The U.S. Court of Appeals for the Ninth Circuit last week heard oral argument in a challenge brought by a number of out-of-state biofuel producers who assert that California's Low-Carbon Fuel Standard ("LCFS") violates the Commerce Clause of the U.S. Constitution because it discriminates against out-of-state producers and artificially favors in-state producers. The three-judge panel appeared, at times, perplexed, and at other times, to be highly skeptical of the LCFS.
For example, Senior Judge Dorothy Nelson, citing comments from California officials stating the LCFS will increase employment and tax revenue in California, asked, "Isn't this unambiguous evidence that the board was motivated by protectionism?" Similarly, observing that electricity is a major factor in the carbon intensity calculations used by California and that biofuels producers have no control over how the electricity they use is produced, "isn't this the equivalent of discriminating against producers with the 'dirtiest' electricity," who are generally located in the Midwest. Similarly, Judge Mary Murguia, seemed particularly troubled with LCFS regulations that, on their face, apply a higher carbon intensity score to Midwestern biofuels producers than to California producers. The third judge, Senior Judge Betty Fletcher, did not participate heavily in the argument, but observed that she followed the argument closely and, found some of the answers provided by the attorneys "very satisfactory, others not so much." An audio tape of the argument is available here.
(Sadly, Judge Fletcher passed away just five days after the argument. A native of Tacoma, Judge Fletcher had a highly successful legal career here in Seattle, where, among other achievements, she became the first female partner at a major Pacific Northwest law firm. She was appointed to the Ninth Circuit by President Carter in 1979. She will be missed.)
The Ninth Circuit appeal arises from a successful challenge brought by Midwestern biofuels producers in the U.S. District Court for the Eastern District of California. As we reported in January, in a case entitled Rocky Mountain Farmers Union v. Goldstene, District Judge Lawrence O'Neill held the LCFS regulations to be unconstitutional because they impose a higher carbon intensity score on out-of-state producers than in-state producers, and are therefore facially discriminatory and a violation of the dormant Commerce Clause.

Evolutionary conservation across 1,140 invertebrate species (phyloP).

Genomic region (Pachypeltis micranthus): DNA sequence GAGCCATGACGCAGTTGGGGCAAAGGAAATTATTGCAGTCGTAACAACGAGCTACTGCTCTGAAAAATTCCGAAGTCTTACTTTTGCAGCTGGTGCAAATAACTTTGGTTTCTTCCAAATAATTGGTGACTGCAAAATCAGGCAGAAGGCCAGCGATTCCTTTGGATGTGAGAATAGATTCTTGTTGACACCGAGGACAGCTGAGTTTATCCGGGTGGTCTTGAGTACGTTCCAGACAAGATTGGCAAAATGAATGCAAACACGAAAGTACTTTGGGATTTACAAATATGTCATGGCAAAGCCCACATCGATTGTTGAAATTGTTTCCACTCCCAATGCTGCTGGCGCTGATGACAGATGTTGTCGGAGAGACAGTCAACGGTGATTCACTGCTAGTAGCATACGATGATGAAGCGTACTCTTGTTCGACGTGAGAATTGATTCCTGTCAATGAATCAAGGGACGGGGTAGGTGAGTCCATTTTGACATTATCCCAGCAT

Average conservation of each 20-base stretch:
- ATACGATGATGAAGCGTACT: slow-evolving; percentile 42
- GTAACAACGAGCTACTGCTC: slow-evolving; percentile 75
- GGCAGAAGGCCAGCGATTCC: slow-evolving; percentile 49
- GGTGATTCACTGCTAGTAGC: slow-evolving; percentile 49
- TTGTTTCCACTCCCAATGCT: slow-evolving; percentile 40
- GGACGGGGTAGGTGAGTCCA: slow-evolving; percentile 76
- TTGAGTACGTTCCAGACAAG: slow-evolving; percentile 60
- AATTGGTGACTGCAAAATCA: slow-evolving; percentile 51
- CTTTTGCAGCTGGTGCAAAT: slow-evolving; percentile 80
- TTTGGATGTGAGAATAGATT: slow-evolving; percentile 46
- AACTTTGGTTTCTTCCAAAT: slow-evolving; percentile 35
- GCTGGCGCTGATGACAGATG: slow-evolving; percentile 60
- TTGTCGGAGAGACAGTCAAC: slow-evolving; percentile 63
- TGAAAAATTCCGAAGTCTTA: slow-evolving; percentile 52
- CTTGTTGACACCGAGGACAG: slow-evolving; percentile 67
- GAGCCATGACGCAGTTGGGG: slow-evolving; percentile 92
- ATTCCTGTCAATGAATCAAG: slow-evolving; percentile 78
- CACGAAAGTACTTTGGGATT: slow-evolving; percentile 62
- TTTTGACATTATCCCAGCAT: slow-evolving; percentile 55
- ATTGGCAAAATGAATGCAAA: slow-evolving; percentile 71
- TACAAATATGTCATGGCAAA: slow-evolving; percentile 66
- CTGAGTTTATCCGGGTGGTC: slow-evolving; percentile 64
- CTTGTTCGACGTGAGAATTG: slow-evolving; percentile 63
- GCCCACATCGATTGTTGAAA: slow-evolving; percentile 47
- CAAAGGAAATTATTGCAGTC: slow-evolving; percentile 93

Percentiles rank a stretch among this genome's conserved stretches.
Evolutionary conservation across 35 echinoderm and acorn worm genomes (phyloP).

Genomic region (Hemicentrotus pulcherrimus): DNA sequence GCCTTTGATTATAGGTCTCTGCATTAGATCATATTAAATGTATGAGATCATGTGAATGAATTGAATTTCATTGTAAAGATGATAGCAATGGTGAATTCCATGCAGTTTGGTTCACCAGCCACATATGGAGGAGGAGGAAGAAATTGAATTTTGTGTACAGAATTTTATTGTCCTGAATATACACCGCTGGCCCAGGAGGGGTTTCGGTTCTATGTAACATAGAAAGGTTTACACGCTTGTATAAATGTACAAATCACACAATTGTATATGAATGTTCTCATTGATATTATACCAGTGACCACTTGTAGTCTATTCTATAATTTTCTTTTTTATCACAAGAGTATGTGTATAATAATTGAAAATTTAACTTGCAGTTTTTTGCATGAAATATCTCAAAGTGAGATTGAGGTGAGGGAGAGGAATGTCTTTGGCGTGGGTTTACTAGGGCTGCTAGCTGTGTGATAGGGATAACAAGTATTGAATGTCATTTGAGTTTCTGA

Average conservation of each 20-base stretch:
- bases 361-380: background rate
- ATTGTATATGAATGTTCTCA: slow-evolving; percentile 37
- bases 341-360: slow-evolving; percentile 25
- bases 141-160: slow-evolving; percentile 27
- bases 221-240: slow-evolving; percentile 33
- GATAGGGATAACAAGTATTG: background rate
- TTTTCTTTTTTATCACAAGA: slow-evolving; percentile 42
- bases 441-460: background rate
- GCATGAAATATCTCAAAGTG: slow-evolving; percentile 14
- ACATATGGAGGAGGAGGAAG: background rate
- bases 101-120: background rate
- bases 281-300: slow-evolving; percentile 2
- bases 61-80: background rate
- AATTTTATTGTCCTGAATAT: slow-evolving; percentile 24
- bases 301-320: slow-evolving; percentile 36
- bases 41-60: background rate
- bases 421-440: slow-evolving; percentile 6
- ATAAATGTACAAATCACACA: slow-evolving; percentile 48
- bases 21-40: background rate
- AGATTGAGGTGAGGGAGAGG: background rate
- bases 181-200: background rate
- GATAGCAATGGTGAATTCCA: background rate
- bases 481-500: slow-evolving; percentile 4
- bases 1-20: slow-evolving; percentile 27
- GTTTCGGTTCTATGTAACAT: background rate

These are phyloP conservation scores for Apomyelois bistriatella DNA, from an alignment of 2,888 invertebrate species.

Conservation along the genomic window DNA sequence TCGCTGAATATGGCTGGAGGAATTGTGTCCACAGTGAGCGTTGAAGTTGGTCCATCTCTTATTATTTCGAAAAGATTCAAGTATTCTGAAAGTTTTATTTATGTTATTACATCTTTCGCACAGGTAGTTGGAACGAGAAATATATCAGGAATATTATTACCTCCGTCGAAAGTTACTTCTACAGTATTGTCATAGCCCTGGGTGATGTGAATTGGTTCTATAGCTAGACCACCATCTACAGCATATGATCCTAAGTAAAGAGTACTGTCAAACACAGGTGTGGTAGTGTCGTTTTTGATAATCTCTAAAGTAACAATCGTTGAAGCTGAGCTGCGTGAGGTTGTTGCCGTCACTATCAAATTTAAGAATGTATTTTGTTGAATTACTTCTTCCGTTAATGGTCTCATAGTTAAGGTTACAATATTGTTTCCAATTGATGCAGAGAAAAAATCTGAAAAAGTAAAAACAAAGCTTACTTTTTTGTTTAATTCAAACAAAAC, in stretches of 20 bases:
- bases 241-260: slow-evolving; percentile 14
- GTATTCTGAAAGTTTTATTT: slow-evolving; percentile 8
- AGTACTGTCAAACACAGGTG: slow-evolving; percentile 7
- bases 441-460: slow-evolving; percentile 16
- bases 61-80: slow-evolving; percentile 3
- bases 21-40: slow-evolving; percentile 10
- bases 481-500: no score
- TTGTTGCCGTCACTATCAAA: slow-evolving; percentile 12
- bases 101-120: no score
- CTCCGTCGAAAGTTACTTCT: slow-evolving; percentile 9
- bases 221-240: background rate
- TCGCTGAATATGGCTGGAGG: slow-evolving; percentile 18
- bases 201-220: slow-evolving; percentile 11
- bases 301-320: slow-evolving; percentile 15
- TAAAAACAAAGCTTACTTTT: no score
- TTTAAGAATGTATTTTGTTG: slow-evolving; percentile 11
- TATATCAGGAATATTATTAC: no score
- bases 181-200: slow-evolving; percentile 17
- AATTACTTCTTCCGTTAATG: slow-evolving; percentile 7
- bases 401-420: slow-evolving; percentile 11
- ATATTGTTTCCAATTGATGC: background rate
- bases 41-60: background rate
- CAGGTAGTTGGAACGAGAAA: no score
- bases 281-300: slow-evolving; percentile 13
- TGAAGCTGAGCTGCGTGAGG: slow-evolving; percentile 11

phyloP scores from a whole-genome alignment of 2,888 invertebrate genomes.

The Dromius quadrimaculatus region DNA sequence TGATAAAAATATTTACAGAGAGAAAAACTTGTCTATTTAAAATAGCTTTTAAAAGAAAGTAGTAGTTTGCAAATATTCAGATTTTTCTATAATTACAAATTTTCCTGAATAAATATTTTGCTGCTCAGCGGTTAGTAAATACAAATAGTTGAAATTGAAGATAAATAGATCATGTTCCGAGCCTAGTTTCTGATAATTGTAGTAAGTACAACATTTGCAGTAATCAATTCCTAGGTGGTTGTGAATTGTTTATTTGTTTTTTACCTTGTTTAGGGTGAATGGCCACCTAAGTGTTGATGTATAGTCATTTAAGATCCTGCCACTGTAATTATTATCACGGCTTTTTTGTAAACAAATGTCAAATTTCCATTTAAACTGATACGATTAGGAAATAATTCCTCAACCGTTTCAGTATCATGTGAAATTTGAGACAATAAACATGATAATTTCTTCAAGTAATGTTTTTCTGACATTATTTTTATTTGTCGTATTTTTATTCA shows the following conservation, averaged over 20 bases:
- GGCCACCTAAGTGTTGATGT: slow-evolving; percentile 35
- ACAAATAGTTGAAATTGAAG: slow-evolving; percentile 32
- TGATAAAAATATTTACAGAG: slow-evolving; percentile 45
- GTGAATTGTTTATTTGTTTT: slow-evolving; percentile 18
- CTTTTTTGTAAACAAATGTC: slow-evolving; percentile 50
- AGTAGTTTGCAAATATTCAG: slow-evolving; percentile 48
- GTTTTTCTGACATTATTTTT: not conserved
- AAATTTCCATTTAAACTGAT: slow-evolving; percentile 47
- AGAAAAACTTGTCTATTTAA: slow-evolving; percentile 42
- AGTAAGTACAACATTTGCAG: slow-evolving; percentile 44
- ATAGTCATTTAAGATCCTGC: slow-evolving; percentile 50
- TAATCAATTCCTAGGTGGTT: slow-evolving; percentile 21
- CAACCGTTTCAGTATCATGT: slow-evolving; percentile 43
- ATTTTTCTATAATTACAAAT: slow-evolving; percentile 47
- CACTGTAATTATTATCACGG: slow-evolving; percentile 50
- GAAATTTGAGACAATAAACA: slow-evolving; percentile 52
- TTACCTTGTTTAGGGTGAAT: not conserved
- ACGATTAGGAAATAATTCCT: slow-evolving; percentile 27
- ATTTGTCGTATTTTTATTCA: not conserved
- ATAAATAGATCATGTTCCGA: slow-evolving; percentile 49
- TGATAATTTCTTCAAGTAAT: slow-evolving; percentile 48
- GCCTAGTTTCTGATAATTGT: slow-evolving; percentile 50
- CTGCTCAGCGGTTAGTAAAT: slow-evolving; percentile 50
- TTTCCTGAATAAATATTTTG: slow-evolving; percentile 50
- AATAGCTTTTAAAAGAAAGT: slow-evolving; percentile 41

Rocky Mountain Farmers Union, and the subsequent Ninth Circuit appeal, have strong implications for renewable energy producers in the Pacific Northwest and elsewhere in the Western Interconnection who have found themselves effectively barred from the lucrative California market. Since the California legislature formalized California's 33% Renewable Portfolio Standard ("RPS") in 2011, out-of-state producers have found themselves increasingly locked out of the California markets for electricity and renewable energy credits ("RECs"). These problems have arisen because the California legislature imposed difficult-to-meet delivery requirements on bundled electricity/REC transactions originating outside the state and also imposed stringent limits on the amount of REC-only purchases California utilities can use to comply with the RPS standards.
Rocky Mountain Farmers Union raises serious doubts about the validity of California's approach, which many outside producers believe has been used purposefully to favor California's influential in-state renewables producers. If anything, the RPS rules are a more obvious violation of the Commerce Clause than the LCFS rules because the RPS rules place specific, geographically-based restrictions on renewable generators, while there is at least a good argument that the LCFS rules are based on carbon intensity, not the producer's geographical location.
If you have any questions about the Ninth Circuit appeal, please contact a member of GTH's Energy, Telecommunications and Utilities practice group. We have years of experience in renewable energy production, the Northwest's energy industry, complex administrative matters, appellate litigation, and related fields.